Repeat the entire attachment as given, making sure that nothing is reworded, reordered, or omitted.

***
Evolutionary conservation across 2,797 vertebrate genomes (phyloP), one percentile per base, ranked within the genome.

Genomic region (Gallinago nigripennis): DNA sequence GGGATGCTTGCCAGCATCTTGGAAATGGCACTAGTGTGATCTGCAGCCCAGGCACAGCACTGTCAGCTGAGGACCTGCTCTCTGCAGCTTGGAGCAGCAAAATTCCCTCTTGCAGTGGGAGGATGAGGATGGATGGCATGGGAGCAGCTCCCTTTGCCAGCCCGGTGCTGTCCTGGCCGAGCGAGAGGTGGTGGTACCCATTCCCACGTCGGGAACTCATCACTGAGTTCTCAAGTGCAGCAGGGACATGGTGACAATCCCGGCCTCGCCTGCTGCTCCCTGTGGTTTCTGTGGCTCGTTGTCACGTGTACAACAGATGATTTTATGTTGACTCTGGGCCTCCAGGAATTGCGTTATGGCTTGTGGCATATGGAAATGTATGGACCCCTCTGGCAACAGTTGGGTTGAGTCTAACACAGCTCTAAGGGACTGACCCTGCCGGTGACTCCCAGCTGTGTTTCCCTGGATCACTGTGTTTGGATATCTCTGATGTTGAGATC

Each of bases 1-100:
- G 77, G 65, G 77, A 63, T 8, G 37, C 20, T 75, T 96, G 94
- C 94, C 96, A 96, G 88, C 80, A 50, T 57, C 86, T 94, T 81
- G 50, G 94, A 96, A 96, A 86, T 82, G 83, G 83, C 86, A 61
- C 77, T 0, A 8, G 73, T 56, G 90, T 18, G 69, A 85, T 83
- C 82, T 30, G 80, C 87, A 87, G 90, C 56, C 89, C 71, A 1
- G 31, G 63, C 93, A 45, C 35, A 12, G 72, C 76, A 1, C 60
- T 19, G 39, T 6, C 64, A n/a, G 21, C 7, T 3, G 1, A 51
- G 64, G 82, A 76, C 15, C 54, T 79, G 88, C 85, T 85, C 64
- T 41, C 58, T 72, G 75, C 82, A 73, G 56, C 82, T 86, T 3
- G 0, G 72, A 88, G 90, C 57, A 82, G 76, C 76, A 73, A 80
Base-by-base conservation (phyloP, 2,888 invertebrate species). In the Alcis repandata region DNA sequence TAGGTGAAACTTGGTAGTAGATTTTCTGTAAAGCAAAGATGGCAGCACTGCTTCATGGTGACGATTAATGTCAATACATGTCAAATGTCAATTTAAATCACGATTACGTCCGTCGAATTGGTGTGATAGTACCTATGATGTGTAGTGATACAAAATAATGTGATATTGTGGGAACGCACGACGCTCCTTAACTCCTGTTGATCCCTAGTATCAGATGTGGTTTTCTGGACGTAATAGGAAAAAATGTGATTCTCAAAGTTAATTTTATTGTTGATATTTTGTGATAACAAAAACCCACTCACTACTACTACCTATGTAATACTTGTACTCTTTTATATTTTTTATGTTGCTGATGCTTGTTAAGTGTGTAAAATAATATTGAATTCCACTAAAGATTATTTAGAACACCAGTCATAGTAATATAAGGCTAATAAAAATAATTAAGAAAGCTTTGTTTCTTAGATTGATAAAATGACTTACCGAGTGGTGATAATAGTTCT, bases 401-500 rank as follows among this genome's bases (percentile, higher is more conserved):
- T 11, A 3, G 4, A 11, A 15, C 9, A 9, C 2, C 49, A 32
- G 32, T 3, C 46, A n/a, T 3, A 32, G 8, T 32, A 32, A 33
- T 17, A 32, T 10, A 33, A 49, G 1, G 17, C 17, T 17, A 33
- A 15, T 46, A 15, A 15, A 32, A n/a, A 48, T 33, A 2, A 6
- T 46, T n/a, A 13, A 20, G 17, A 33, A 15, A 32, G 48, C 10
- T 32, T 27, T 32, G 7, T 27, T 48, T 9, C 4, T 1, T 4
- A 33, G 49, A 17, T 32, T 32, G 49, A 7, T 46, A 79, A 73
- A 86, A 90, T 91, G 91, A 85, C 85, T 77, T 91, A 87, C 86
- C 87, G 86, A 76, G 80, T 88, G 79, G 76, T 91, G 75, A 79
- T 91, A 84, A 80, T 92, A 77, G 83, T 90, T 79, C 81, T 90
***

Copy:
Evolutionary conservation across 2,797 vertebrate genomes (phyloP), one percentile per base, ranked within the genome.

Genomic region (Gallinago nigripennis): DNA sequence GGGATGCTTGCCAGCATCTTGGAAATGGCACTAGTGTGATCTGCAGCCCAGGCACAGCACTGTCAGCTGAGGACCTGCTCTCTGCAGCTTGGAGCAGCAAAATTCCCTCTTGCAGTGGGAGGATGAGGATGGATGGCATGGGAGCAGCTCCCTTTGCCAGCCCGGTGCTGTCCTGGCCGAGCGAGAGGTGGTGGTACCCATTCCCACGTCGGGAACTCATCACTGAGTTCTCAAGTGCAGCAGGGACATGGTGACAATCCCGGCCTCGCCTGCTGCTCCCTGTGGTTTCTGTGGCTCGTTGTCACGTGTACAACAGATGATTTTATGTTGACTCTGGGCCTCCAGGAATTGCGTTATGGCTTGTGGCATATGGAAATGTATGGACCCCTCTGGCAACAGTTGGGTTGAGTCTAACACAGCTCTAAGGGACTGACCCTGCCGGTGACTCCCAGCTGTGTTTCCCTGGATCACTGTGTTTGGATATCTCTGATGTTGAGATC

Each of bases 1-100:
- G 77, G 65, G 77, A 63, T 8, G 37, C 20, T 75, T 96, G 94
- C 94, C 96, A 96, G 88, C 80, A 50, T 57, C 86, T 94, T 81
- G 50, G 94, A 96, A 96, A 86, T 82, G 83, G 83, C 86, A 61
- C 77, T 0, A 8, G 73, T 56, G 90, T 18, G 69, A 85, T 83
- C 82, T 30, G 80, C 87, A 87, G 90, C 56, C 89, C 71, A 1
- G 31, G 63, C 93, A 45, C 35, A 12, G 72, C 76, A 1, C 60
- T 19, G 39, T 6, C 64, A n/a, G 21, C 7, T 3, G 1, A 51
- G 64, G 82, A 76, C 15, C 54, T 79, G 88, C 85, T 85, C 64
- T 41, C 58, T 72, G 75, C 82, A 73, G 56, C 82, T 86, T 3
- G 0, G 72, A 88, G 90, C 57, A 82, G 76, C 76, A 73, A 80
Base-by-base conservation (phyloP, 2,888 invertebrate species). In the Alcis repandata region DNA sequence TAGGTGAAACTTGGTAGTAGATTTTCTGTAAAGCAAAGATGGCAGCACTGCTTCATGGTGACGATTAATGTCAATACATGTCAAATGTCAATTTAAATCACGATTACGTCCGTCGAATTGGTGTGATAGTACCTATGATGTGTAGTGATACAAAATAATGTGATATTGTGGGAACGCACGACGCTCCTTAACTCCTGTTGATCCCTAGTATCAGATGTGGTTTTCTGGACGTAATAGGAAAAAATGTGATTCTCAAAGTTAATTTTATTGTTGATATTTTGTGATAACAAAAACCCACTCACTACTACTACCTATGTAATACTTGTACTCTTTTATATTTTTTATGTTGCTGATGCTTGTTAAGTGTGTAAAATAATATTGAATTCCACTAAAGATTATTTAGAACACCAGTCATAGTAATATAAGGCTAATAAAAATAATTAAGAAAGCTTTGTTTCTTAGATTGATAAAATGACTTACCGAGTGGTGATAATAGTTCT, bases 401-500 rank as follows among this genome's bases (percentile, higher is more conserved):
- T 11, A 3, G 4, A 11, A 15, C 9, A 9, C 2, C 49, A 32
- G 32, T 3, C 46, A n/a, T 3, A 32, G 8, T 32, A 32, A 33
- T 17, A 32, T 10, A 33, A 49, G 1, G 17, C 17, T 17, A 33
- A 15, T 46, A 15, A 15, A 32, A n/a, A 48, T 33, A 2, A 6
- T 46, T n/a, A 13, A 20, G 17, A 33, A 15, A 32, G 48, C 10
- T 32, T 27, T 32, G 7, T 27, T 48, T 9, C 4, T 1, T 4
- A 33, G 49, A 17, T 32, T 32, G 49, A 7, T 46, A 79, A 73
- A 86, A 90, T 91, G 91, A 85, C 85, T 77, T 91, A 87, C 86
- C 87, G 86, A 76, G 80, T 88, G 79, G 76, T 91, G 75, A 79
- T 91, A 84, A 80, T 92, A 77, G 83, T 90, T 79, C 81, T 90